Drones have been a hot topic of discussion in the news lately. While there are many debates on the use of drones for military and commercial purposes, there is another application for drones that are just starting to gain traction: drone fishing. Some anglers are up in arms about the idea of using a drone to fish, while others see it as a more efficient and fair way to fish.
Is drone fishing fair?
That depends on who you ask. Some anglers argue that it gives anglers an unfair advantage because they can cover more ground and fish in areas that are difficult to reach. Others argue that drone fishing is fairer because it levels the playing field for all anglers, regardless of their physical ability.
It was among the first viral videos to demonstrate drone fishing – a YouTube video featuring a drone, a group of shore anglers, and schools of tuna set the fishing world on fire in 2016. The video was filmed in southwestern Australia and showed a fisherman using a drone to drop the bait into the water, attracting a school of tuna. The anglers were then able to catch the fish with ease.
While this video may have been one of the first examples of drone fishing, it’s certainly not the only one. In 2017, a man in Florida caught an impressive snook using a drone. And in 2019, a group of fishermen in New Zealand made headlines when they used a drone to reel in a massive 14-kilogram kingfish.
Some states are now banning their use in fishing competitions, but it’s unclear if that will be enough to deter fishermen from using them. Only time will tell how popular drone fishing will become and whether or not the public opinion on their use will change.
Fishing With Drones in America
Fishing with drones is currently allowed in most states in America. However, there are a few states that have banned their use. Hawaii has recently banned the use of drones for fishing, citing the fact that they can be used to harass wildlife. This is a valid concern, as drones can be used to chase fish into nets or scare them away from areas where they would normally feed. Some argue that this is no different than using bait or lures to attract fish, but others believe that it gives anglers an unfair advantage. There’s also a question of whether it’s ethical to use a drone to spy on what other boats are doing.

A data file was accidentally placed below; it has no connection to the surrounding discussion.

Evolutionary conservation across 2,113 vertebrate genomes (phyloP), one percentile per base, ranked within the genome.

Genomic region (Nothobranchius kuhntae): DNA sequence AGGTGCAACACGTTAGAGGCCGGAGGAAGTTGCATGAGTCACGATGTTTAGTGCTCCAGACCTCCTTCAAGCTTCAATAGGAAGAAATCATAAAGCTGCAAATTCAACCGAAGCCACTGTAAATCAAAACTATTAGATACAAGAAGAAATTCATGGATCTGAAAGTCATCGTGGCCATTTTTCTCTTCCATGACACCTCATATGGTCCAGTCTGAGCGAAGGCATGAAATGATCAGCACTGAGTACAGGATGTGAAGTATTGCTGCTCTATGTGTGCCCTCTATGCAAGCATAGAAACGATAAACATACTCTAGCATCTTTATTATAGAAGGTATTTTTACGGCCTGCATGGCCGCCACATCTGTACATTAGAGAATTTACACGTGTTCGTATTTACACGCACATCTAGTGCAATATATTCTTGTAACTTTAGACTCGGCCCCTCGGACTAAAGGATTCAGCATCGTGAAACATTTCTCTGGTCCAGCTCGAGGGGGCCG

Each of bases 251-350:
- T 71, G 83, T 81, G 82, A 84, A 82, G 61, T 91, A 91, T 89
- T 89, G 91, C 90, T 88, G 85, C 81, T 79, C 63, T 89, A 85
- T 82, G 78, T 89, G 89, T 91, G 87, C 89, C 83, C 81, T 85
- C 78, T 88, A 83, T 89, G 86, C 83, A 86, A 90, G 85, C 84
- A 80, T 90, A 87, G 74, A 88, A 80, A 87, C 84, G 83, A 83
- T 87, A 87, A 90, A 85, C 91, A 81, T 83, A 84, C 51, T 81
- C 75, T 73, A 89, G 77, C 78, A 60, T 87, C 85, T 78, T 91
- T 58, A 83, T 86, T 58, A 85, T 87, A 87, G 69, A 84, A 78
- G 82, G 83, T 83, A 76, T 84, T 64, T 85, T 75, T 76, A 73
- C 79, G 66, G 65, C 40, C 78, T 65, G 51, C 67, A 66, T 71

According to the International Game Fish Association, in Florida, you may use your drone to fish in Florida as long as the line is attached to the device by either a snap or release device. This means it should release the line from the drone’s clip once the fish bites. However, you first need to register your drone with the FAA (Federal Aviation Administration) before you get started.
On the other hand, some bass tournaments prohibit the use of drones by anglers to gain an unfair advantage. Some sailfish tournaments prohibit the use of drones as well as planes, ultra lights, and helicopters used to locate the fish. Another ethical question concerns the use of drones where boats are kite fishing, as a drone could get snagged in kite lines or cut them off.
While the use of drones for fishing is currently legal in most states, that could change in the future as more states begin to regulate their use. It’s possible that we will see more bans on drone fishing as time goes on, particularly if concerned citizens and conservation groups continue to voice their concerns about their impact on wildlife.
Only time will tell how the use of drones for fishing will be regulated in the future. For now, many anglers are taking advantage of this new technology and using it to catch fish in ways that were once impossible.
Do you think drone fishing should be banned? Why or why not?
On the pro side
Some anglers argue that drone fishing is actually fairer than traditional fishing methods. They argue that because drones can be controlled and directed to specific areas, they are less likely to unintentionally catch fish that are not meant to be caught (such as endangered species). In addition, drones can be programmed to release fish that are too small or that the angler does not want to keep, which means that there is less of a chance of harming or killing fish unnecessarily.
On the con side
Some anglers argue that drone fishing takes away from the sport of fishing. They say that it takes away the challenge and skill of traditional fishing methods, and instead relies on technology to do the work. In addition, they argue that drone fishing could potentially lead to overfishing, as anglers would be able to catch more fish in a shorter amount of time.
From what we can gather, it seems that there are pros and cons to drone fishing from an angler’s perspective. In the end, it is up to each individual angler to decide whether or not they think drone fishing is fair.
So, what do you think? Is drone fishing fair? Is it something you would try? Please leave your thoughts and opinions on drone fishing in the comments below!
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